World Bulletin / News Desk
More than 1,000 Tunisian security forces surrounded a mosque in the capital on Monday where a Salafist leader wanted by police over clashes at the U.S. Embassy last week was meeting hundreds of followers, a Reuters witness said.
Riot police, military and elite anti-terrorism forces cordoned off the al-Fatah mosque where Saif-Allah Benahssine, leader of the Tunisian branch of Ansar al-Sharia, told followers he was not involved in violent protests at the U.S. mission.
A security source told Reuters that Benahssine, also known as Abu Iyadh, was wanted over the protests. Two people died and 29 were wounded when police opened fire as protesters ransacked the U.S. mission over a film mocking the Prophet Mohammad.
Ansar al-Sharia has endorsed a Facebook call to protest against the short film, made with private funds in the United States and trailed online, which portrayed the Prophet Mohammad as a fool and a womaniser.
The moderate Islamist party Ennahda, which leads Tunisia's governing coalition, advised against joining the protests.
Moncef Marzouki, the country's secular president, condemned Friday's attack as unacceptable and said it could hurt relations with Washington. Tunisia's economy is reliant on Western aid after the turmoil that followed the overthrow of its longtime ruler last year.
Libyan officials suspect the Libyan branch of Ansar al-Sharia was behind an attack in which the U.S. envoy to Libya and three other Americans died in anti-film protests last week.
A record 7210 police cadets joined Kenya's nearly 35,000 police force in April.
Two former U.S. soldiers testified at the pre-trial hearing of a one-time comrade charged with killing two unarmed Iraqi boys
U.S. officials have grown increasingly impatient with what they describe as Russia's failure to live up to its commitments in an April 17 agreement reached in Geneva to try to de-escalate the crisis
Congress will need to approve the move before it goes through.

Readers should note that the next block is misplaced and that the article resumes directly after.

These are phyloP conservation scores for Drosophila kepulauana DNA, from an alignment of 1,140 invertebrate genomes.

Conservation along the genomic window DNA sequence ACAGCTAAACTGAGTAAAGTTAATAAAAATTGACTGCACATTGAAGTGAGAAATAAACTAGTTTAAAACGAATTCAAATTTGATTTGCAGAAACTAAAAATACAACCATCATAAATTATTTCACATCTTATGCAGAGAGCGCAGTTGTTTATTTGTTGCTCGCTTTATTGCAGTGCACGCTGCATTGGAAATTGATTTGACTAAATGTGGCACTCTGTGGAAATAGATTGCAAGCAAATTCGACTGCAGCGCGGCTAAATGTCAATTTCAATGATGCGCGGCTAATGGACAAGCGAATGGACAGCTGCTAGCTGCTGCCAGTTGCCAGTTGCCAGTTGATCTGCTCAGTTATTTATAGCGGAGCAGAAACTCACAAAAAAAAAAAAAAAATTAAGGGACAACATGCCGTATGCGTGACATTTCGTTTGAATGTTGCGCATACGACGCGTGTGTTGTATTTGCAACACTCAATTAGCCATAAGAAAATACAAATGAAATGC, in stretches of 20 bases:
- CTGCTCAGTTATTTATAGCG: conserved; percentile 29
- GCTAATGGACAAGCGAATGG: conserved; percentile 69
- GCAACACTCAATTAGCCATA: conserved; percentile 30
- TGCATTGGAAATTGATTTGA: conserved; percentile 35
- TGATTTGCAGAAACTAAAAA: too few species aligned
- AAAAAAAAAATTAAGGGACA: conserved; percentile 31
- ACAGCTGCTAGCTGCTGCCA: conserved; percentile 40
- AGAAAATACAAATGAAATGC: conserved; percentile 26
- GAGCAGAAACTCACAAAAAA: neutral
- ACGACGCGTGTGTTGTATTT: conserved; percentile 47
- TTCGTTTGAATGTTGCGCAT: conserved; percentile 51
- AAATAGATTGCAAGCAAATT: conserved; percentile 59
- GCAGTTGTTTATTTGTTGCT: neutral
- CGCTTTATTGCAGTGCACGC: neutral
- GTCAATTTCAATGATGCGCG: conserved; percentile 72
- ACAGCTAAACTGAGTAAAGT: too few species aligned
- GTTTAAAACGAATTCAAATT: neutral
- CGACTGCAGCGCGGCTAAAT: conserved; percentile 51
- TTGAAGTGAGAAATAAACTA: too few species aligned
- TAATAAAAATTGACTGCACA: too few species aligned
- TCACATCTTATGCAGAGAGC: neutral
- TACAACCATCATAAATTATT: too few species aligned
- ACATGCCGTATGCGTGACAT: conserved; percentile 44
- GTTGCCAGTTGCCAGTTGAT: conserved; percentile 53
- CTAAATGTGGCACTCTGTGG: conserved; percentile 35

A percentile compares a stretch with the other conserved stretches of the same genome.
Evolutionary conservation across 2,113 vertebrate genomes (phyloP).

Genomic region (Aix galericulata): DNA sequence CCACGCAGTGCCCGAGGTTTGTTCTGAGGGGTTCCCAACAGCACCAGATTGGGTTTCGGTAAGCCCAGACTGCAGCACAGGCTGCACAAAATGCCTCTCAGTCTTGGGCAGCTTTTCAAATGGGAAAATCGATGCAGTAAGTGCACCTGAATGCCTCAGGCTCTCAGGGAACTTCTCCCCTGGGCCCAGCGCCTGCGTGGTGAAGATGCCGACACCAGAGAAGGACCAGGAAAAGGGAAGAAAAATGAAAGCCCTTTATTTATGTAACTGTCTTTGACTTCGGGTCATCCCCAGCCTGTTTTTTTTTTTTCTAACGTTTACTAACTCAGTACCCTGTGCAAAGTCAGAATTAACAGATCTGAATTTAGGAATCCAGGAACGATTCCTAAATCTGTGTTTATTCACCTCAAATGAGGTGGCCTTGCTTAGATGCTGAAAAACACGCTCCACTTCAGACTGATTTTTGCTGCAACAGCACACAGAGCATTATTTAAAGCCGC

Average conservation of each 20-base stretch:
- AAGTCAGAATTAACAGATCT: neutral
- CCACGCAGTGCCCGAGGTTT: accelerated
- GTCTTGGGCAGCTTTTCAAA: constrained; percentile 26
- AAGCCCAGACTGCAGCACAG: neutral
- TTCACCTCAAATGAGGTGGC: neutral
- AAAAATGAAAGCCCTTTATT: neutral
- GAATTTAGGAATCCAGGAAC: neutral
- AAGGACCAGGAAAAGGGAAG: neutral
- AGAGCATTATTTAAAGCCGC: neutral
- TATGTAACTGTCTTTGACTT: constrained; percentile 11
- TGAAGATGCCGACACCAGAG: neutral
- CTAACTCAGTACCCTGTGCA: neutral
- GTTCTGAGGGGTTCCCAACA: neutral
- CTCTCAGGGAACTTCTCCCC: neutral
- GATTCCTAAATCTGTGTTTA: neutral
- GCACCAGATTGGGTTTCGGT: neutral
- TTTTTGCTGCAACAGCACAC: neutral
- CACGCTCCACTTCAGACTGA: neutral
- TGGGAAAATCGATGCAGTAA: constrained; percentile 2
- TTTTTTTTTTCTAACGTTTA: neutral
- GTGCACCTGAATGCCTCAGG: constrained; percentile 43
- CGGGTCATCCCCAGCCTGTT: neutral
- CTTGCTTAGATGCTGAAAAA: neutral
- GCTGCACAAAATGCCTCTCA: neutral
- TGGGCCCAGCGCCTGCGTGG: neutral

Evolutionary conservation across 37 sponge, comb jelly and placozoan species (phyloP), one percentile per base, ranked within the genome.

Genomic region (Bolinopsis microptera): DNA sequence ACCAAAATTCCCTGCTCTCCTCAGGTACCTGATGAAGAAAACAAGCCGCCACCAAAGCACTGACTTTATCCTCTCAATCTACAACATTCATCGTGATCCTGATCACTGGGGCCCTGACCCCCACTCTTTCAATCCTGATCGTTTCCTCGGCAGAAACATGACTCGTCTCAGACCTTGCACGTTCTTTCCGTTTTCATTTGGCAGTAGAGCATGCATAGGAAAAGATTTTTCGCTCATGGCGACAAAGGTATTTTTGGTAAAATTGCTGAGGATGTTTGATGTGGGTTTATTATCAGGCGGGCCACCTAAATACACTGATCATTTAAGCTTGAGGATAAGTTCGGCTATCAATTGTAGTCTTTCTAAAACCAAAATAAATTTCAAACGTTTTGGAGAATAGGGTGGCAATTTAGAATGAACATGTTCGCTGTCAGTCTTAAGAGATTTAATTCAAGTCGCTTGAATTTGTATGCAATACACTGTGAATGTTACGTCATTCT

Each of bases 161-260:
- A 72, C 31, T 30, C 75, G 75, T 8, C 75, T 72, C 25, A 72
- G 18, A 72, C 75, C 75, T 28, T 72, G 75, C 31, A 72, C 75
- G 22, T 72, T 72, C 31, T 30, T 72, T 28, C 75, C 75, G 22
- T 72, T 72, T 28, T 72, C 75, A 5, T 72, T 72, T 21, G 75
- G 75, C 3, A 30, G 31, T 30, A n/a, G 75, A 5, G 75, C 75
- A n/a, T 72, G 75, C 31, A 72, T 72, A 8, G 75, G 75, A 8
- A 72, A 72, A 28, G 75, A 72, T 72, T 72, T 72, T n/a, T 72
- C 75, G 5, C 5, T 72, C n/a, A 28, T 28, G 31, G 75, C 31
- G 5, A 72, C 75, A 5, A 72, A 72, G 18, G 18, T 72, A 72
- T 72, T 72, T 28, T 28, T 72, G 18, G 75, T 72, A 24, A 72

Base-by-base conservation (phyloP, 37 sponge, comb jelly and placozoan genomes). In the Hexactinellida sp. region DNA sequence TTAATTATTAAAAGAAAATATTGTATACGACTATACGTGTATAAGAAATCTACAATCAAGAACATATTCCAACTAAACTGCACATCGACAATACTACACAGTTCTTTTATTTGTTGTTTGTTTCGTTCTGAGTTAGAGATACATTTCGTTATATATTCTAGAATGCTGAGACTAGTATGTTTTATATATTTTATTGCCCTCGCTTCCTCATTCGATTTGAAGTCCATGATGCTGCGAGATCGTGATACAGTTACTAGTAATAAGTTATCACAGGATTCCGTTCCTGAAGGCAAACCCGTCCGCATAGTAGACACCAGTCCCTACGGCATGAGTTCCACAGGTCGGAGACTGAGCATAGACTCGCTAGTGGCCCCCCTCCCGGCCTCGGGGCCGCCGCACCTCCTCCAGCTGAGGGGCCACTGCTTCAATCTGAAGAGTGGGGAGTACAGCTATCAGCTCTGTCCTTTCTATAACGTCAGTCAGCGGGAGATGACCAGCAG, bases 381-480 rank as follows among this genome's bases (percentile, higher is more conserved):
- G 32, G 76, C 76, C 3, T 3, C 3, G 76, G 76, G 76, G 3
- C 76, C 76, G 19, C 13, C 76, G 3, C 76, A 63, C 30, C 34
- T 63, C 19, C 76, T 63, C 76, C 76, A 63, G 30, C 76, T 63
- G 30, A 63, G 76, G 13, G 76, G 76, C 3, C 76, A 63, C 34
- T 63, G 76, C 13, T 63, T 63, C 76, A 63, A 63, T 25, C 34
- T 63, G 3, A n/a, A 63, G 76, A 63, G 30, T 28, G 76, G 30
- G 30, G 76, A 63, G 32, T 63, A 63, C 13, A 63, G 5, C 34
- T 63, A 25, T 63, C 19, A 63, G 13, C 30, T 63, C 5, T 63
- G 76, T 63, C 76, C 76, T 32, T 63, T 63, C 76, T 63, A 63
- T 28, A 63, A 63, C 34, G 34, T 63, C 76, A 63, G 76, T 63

The pictures, flowers and spaces are banked up the entire wall of a gymnasium near Danwon High School in Ansan, on the outskirts of Seoul.
Zhang Zhiru's brief detention underscores nervousness among officials about the strike, which began on April 14 at a Yue Yuen Industrial Holdings Ltd shoe manufacturing complex that employs some 40,000 workers
On Wednesday, Hamas and Fatah signed an agreement that aims to end years of division between the two factions.
Two weeks of scouring the Indian Ocean floor with a U.S. Navy submersible drone had turned up no wreckage.
The winner of the race will inherit a strong but slowing growth rate in the country and will oversee the completion of a multibillion-dollar expansion of the Panama Canal
The Fallujah dam was recently seized by the Islamic State of Iraq and Levant (ISIL) group, which took control of large swathes of the city last December.
Pacific nation that was site of 67 nuclear tests between 1946 and 1958 accuses states of 'flagrant denial of human justice'
The two core EU nations' top diplomats affirmed plans to speed up the signing of a deal to boost trade and political ties
Abdel Aziz came to power in an army coup in 2008, won an election the next year and is a Western ally
In a sign of further delays to restart vital oil exports from the volatile east, rebels said the Tripoli government had failed to fulfil its part of the accord reached this month.
Hamid Babaei, spokesman for Iran's U.N. mission in New York, vehemently rejected U.S. Ambassador Samantha Power's remarks
Kiir had accused the four detainees - a former ruling party official, national security minister, deputy finance minister and ambassador to Washington - of fomenting a coup